a world with dew still on it

I finally watched my brother's favorite movie with him tonight. A River Runs Through It is pretty much a way of life to him. It was fantastic and kind of made me feel like I've been missing out on something all this time when I hadn't seen it. I absolutely loved it, as I assumed I would, since it's his favorite. Now would probably be a good time to mention that my brother, Alex, is my very favorite person on the face of the earth. I love him more than anything, and we have always understood each other better than anyone else understands either one of us, as far as I can tell. (As a brief parenthetical digression, the picture above is my brother, fly fishing, and was taken by his friend and roommate, Joel. I had a conversation with a friend of mine about the symbolism in my default picture on the blog, and it inspired me to use photography on here more. I will probably, from now on, only use pictures I've taken, or perhaps pictures of me, but this one seemed too appropriate not to use.) It's really a beautiful thing. This movie was just the same. I totally see why it's his favorite, and it is now among my favorites, too. It's exactly the kind of movie that we both love: it's about something earthy and natural and not overdone or epic or huge, something real.

And while it's about fly-fishing in one sense, at its core, it's just about life. The message is summed up in the words of Rev. Maclean's final sermon:

"... but you can love completely without complete understanding."

I'm so thankful that that's the truth. I am so thankful that the people around me--my family, my friends, my church--love me, even though, to varying degrees, they don't understand what's going on within me. They don't completely understand, but they love me anyway. This message, while not terribly deep or profound, I realize, is one that I probably needed to come into contact with at this point in my life. You see, I have a desperate, undying, burning desire to understand people. All of them. At every moment. I want to know what makes people tick. What brings them joy. What makes them hurt. What makes them love. What makes them do everything they do. As a future psychologist, and as a human being, it is my life's goal, simple, yet impossible: understand people. And yet, understanding is not what Christ commands:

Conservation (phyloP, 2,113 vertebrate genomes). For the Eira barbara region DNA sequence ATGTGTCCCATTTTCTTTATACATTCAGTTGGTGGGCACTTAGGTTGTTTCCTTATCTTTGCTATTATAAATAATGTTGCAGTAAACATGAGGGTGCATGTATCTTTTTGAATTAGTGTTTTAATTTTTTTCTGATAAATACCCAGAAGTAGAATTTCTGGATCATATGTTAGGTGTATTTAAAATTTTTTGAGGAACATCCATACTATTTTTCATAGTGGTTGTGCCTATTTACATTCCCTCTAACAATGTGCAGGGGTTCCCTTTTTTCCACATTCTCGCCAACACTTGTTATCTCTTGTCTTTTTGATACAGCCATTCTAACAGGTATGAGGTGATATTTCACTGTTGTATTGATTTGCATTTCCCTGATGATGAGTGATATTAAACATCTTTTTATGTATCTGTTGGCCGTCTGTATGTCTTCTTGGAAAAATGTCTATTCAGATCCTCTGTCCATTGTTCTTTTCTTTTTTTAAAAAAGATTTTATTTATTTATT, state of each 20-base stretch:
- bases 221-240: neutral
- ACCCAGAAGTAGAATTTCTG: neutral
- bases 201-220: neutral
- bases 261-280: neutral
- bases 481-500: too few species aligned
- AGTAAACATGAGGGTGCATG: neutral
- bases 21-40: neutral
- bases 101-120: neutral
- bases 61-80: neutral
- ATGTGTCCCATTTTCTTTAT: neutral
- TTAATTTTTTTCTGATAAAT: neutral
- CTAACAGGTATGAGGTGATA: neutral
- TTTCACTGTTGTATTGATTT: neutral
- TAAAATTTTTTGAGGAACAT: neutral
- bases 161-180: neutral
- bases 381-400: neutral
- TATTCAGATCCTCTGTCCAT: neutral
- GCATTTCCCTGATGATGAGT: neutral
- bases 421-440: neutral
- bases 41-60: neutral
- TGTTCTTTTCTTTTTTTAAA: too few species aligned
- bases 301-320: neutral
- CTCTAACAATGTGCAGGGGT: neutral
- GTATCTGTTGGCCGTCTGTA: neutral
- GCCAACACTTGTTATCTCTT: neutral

"'Love the Lord your God with all your heart and with all your soul and with all your mind.' This is the first and greatest commandment. And the second is like it: 'Love your neighbor as yourself.' All the Law and the Prophets hang on these two commandments." (Matthew 22:37-40)

He calls me to love Him, which clearly entails a great lack of understanding (if you've made any sort of effort to love God, you know this), and He calls me to love my brothers and sisters, none of whom I can completely understand, and many of whom I don't even know.

The truth, it seems, is that I can, indeed, love completely without understanding completely, but that I will never understand completely if I do not, first, love.

And so I will keep trying. I imagine that I will keep failing, but because there is grace, I will keep trying. And trying. And trying.

I have never been fly fishing, but it seems as if, like Norman, I, too, am haunted by waters.